Lendmark CURE.jpg

Lawrenceville-based Lendmark Financial recently raised $552,000 for CURE Childhood Cancer during its fourth annual Climb to a Million event Aug. 17 at Oconee County High School’s football stadium in Watkinsville.

Employees of Lawrenceville-based Lendmark Financial recently raised big money for the fight against childhood cancer by lacing up their shoes and doing some climbing, walking and running.

The fourth annual Climb to a Million event, which was held Aug. 17 at Oconee County High School’s football stadium in Watkinsville, raised $552,000 for CURE Childhood Cancer. During the event, Lendmark employees ran or walked around the stadium’s track, or climbed the stadium’s stairs to raise money for CURE. They notched about 5 million steps in the process.

“After several brushes with this terrible disease and watching my friend’s son defeat his battle with cancer, I was inspired to find a way to give back and help find a cure for childhood cancer,” Lendmark CEO Bobby Aiken said. “I run stadiums almost every day and the Climb is a symbol of the challenges these kids face.”

Over the years, the Climb to a Million event has raised a total of $1.8 million for pediatric cancer research. Lendmark said more than 1,500 employees joined its business partners to participate in this year’s event.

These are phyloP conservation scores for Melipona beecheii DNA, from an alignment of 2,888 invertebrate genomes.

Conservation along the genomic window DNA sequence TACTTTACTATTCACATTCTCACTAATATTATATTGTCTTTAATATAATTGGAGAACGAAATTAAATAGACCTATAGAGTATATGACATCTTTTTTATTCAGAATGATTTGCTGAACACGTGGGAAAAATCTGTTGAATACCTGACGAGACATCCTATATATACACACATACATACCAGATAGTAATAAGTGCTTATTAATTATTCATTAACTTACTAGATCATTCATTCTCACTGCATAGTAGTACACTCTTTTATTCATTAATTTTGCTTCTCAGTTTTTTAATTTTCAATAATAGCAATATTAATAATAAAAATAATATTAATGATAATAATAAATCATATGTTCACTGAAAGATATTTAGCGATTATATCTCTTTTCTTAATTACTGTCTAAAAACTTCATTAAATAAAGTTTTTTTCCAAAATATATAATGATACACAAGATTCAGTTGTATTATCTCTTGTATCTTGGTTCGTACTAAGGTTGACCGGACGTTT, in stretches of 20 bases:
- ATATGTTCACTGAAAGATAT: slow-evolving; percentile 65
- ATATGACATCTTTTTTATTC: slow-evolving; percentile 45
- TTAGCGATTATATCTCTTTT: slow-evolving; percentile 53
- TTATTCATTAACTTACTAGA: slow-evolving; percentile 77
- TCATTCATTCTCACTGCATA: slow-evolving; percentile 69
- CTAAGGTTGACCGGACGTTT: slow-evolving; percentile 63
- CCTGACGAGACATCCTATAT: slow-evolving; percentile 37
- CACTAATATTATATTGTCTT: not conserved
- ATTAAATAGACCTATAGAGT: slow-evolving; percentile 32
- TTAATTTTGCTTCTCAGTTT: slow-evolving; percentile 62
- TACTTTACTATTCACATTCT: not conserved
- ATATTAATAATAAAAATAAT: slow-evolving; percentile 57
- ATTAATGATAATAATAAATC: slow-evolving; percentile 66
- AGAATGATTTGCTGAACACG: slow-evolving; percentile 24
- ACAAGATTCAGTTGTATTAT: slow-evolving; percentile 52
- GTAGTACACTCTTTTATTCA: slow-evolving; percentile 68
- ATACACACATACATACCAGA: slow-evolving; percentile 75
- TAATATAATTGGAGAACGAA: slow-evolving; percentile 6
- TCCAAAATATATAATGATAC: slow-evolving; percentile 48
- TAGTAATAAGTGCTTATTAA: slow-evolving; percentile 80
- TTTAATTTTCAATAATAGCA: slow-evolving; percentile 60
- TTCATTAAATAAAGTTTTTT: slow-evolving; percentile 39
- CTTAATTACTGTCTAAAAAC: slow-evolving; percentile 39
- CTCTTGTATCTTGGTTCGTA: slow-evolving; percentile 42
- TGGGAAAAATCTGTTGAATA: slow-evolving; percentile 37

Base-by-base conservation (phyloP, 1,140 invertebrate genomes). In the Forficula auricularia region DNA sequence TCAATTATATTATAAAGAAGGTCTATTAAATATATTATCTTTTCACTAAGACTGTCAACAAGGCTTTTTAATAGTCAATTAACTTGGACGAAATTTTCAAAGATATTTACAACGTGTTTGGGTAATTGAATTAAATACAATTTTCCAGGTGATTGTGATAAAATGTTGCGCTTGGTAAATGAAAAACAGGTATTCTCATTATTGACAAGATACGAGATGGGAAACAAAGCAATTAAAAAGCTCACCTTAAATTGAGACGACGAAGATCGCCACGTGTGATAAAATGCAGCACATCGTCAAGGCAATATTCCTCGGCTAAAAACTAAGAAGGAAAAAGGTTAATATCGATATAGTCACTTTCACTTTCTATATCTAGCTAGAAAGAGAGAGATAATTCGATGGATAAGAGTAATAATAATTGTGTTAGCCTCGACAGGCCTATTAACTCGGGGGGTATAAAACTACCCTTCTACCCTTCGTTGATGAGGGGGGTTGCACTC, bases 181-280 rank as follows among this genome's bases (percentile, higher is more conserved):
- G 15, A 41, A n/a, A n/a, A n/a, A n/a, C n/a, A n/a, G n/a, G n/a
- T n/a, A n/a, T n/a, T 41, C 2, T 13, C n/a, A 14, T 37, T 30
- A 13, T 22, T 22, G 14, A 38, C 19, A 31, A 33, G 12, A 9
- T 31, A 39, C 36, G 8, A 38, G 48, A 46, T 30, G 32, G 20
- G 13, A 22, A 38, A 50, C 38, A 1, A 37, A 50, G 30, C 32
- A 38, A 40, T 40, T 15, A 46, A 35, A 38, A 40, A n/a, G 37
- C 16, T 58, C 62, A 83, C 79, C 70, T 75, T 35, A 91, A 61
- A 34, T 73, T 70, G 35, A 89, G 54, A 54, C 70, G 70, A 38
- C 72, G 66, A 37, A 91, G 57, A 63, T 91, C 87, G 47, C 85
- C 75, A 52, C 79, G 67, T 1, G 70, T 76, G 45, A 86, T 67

“At CURE, we know that awareness is integral to achieving significant progress in the fight against childhood cancer,” CURE Executive Director Kristin Connor said. “We are thrilled for the support and awareness that the Lendmark Climb to a Million efforts bring us to help in our mission to fund targeted research and support families.”

Anyone who is interested in learning more about the Climb to a Million event can visit www.climbtoamillion.com.

Support Local Journalism

Now, more than ever, the world needs trustworthy reporting—but good journalism isn’t free. Please support us by subscribing or making a contribution today.

I'm a Crawford Long baby who grew up in Marietta and eventually wandered to the University of Southern Mississippi for college. Earned a BA in journalism (double minor in political science and history). Previously worked in Florida and Clayton County.

(0) comments

Welcome to the discussion.

Please log in, or sign up for a new, free account to read or post comments.

Keep it Clean. Please avoid obscene, vulgar, lewd, racist or sexually-oriented language.
PLEASE TURN OFF YOUR CAPS LOCK.
Don't Threaten. Threats of harming another person will not be tolerated.
Be Truthful. Don't knowingly lie about anyone or anything.
Be Nice. No racism, sexism or any sort of -ism that is degrading to another person.
Be Proactive. Use the 'Report' link on each comment to let us know of abusive posts.
Share with Us. We'd love to hear eyewitness accounts, the history behind an article.